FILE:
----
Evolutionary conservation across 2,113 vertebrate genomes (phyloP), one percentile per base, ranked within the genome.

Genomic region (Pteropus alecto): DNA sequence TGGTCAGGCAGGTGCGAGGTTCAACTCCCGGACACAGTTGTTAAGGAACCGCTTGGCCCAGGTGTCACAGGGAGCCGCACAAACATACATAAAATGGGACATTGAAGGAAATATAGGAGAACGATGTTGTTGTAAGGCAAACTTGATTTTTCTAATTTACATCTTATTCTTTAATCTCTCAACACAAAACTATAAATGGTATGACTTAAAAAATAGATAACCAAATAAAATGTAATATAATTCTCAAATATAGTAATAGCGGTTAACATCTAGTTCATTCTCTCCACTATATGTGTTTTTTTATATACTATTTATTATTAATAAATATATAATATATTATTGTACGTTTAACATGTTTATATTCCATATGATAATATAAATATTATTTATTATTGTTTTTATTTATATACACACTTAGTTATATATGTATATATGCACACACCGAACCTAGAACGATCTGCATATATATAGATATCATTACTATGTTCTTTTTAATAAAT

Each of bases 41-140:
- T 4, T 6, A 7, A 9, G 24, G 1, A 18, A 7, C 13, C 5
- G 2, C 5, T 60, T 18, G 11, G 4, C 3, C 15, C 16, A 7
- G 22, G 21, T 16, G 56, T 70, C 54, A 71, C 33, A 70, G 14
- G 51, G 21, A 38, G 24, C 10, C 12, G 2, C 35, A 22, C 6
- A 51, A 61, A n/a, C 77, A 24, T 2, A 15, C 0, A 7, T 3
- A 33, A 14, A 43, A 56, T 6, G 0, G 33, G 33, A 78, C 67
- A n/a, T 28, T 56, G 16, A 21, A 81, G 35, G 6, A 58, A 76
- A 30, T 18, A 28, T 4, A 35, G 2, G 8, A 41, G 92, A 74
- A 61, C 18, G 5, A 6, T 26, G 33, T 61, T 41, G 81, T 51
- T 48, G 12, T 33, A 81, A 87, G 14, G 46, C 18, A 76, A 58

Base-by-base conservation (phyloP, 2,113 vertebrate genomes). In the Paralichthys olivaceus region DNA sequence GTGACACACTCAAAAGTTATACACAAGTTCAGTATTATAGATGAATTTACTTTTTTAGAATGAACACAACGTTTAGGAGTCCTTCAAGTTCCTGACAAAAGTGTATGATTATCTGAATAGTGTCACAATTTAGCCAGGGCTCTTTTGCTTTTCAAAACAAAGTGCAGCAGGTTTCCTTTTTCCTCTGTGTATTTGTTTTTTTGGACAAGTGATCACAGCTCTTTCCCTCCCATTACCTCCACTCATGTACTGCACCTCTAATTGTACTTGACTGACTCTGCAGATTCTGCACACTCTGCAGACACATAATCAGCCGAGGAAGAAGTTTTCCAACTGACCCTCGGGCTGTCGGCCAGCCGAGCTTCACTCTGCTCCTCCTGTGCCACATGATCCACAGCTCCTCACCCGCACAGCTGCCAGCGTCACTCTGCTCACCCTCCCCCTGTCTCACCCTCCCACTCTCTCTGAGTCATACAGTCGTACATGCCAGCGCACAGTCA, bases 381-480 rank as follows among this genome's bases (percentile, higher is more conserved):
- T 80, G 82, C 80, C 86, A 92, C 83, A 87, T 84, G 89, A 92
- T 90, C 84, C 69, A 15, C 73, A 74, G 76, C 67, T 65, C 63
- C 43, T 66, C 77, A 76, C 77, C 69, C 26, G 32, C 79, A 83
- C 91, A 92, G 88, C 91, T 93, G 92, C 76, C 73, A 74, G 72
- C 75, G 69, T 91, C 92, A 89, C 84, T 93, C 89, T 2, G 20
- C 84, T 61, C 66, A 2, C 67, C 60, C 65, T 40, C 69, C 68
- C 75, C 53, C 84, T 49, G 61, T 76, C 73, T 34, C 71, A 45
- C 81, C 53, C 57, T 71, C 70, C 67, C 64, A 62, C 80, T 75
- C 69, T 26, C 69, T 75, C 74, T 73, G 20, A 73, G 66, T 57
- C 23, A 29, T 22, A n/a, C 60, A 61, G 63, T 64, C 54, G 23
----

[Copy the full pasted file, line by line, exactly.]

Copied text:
Evolutionary conservation across 2,113 vertebrate genomes (phyloP), one percentile per base, ranked within the genome.

Genomic region (Pteropus alecto): DNA sequence TGGTCAGGCAGGTGCGAGGTTCAACTCCCGGACACAGTTGTTAAGGAACCGCTTGGCCCAGGTGTCACAGGGAGCCGCACAAACATACATAAAATGGGACATTGAAGGAAATATAGGAGAACGATGTTGTTGTAAGGCAAACTTGATTTTTCTAATTTACATCTTATTCTTTAATCTCTCAACACAAAACTATAAATGGTATGACTTAAAAAATAGATAACCAAATAAAATGTAATATAATTCTCAAATATAGTAATAGCGGTTAACATCTAGTTCATTCTCTCCACTATATGTGTTTTTTTATATACTATTTATTATTAATAAATATATAATATATTATTGTACGTTTAACATGTTTATATTCCATATGATAATATAAATATTATTTATTATTGTTTTTATTTATATACACACTTAGTTATATATGTATATATGCACACACCGAACCTAGAACGATCTGCATATATATAGATATCATTACTATGTTCTTTTTAATAAAT

Each of bases 41-140:
- T 4, T 6, A 7, A 9, G 24, G 1, A 18, A 7, C 13, C 5
- G 2, C 5, T 60, T 18, G 11, G 4, C 3, C 15, C 16, A 7
- G 22, G 21, T 16, G 56, T 70, C 54, A 71, C 33, A 70, G 14
- G 51, G 21, A 38, G 24, C 10, C 12, G 2, C 35, A 22, C 6
- A 51, A 61, A n/a, C 77, A 24, T 2, A 15, C 0, A 7, T 3
- A 33, A 14, A 43, A 56, T 6, G 0, G 33, G 33, A 78, C 67
- A n/a, T 28, T 56, G 16, A 21, A 81, G 35, G 6, A 58, A 76
- A 30, T 18, A 28, T 4, A 35, G 2, G 8, A 41, G 92, A 74
- A 61, C 18, G 5, A 6, T 26, G 33, T 61, T 41, G 81, T 51
- T 48, G 12, T 33, A 81, A 87, G 14, G 46, C 18, A 76, A 58

Base-by-base conservation (phyloP, 2,113 vertebrate genomes). In the Paralichthys olivaceus region DNA sequence GTGACACACTCAAAAGTTATACACAAGTTCAGTATTATAGATGAATTTACTTTTTTAGAATGAACACAACGTTTAGGAGTCCTTCAAGTTCCTGACAAAAGTGTATGATTATCTGAATAGTGTCACAATTTAGCCAGGGCTCTTTTGCTTTTCAAAACAAAGTGCAGCAGGTTTCCTTTTTCCTCTGTGTATTTGTTTTTTTGGACAAGTGATCACAGCTCTTTCCCTCCCATTACCTCCACTCATGTACTGCACCTCTAATTGTACTTGACTGACTCTGCAGATTCTGCACACTCTGCAGACACATAATCAGCCGAGGAAGAAGTTTTCCAACTGACCCTCGGGCTGTCGGCCAGCCGAGCTTCACTCTGCTCCTCCTGTGCCACATGATCCACAGCTCCTCACCCGCACAGCTGCCAGCGTCACTCTGCTCACCCTCCCCCTGTCTCACCCTCCCACTCTCTCTGAGTCATACAGTCGTACATGCCAGCGCACAGTCA, bases 381-480 rank as follows among this genome's bases (percentile, higher is more conserved):
- T 80, G 82, C 80, C 86, A 92, C 83, A 87, T 84, G 89, A 92
- T 90, C 84, C 69, A 15, C 73, A 74, G 76, C 67, T 65, C 63
- C 43, T 66, C 77, A 76, C 77, C 69, C 26, G 32, C 79, A 83
- C 91, A 92, G 88, C 91, T 93, G 92, C 76, C 73, A 74, G 72
- C 75, G 69, T 91, C 92, A 89, C 84, T 93, C 89, T 2, G 20
- C 84, T 61, C 66, A 2, C 67, C 60, C 65, T 40, C 69, C 68
- C 75, C 53, C 84, T 49, G 61, T 76, C 73, T 34, C 71, A 45
- C 81, C 53, C 57, T 71, C 70, C 67, C 64, A 62, C 80, T 75
- C 69, T 26, C 69, T 75, C 74, T 73, G 20, A 73, G 66, T 57
- C 23, A 29, T 22, A n/a, C 60, A 61, G 63, T 64, C 54, G 23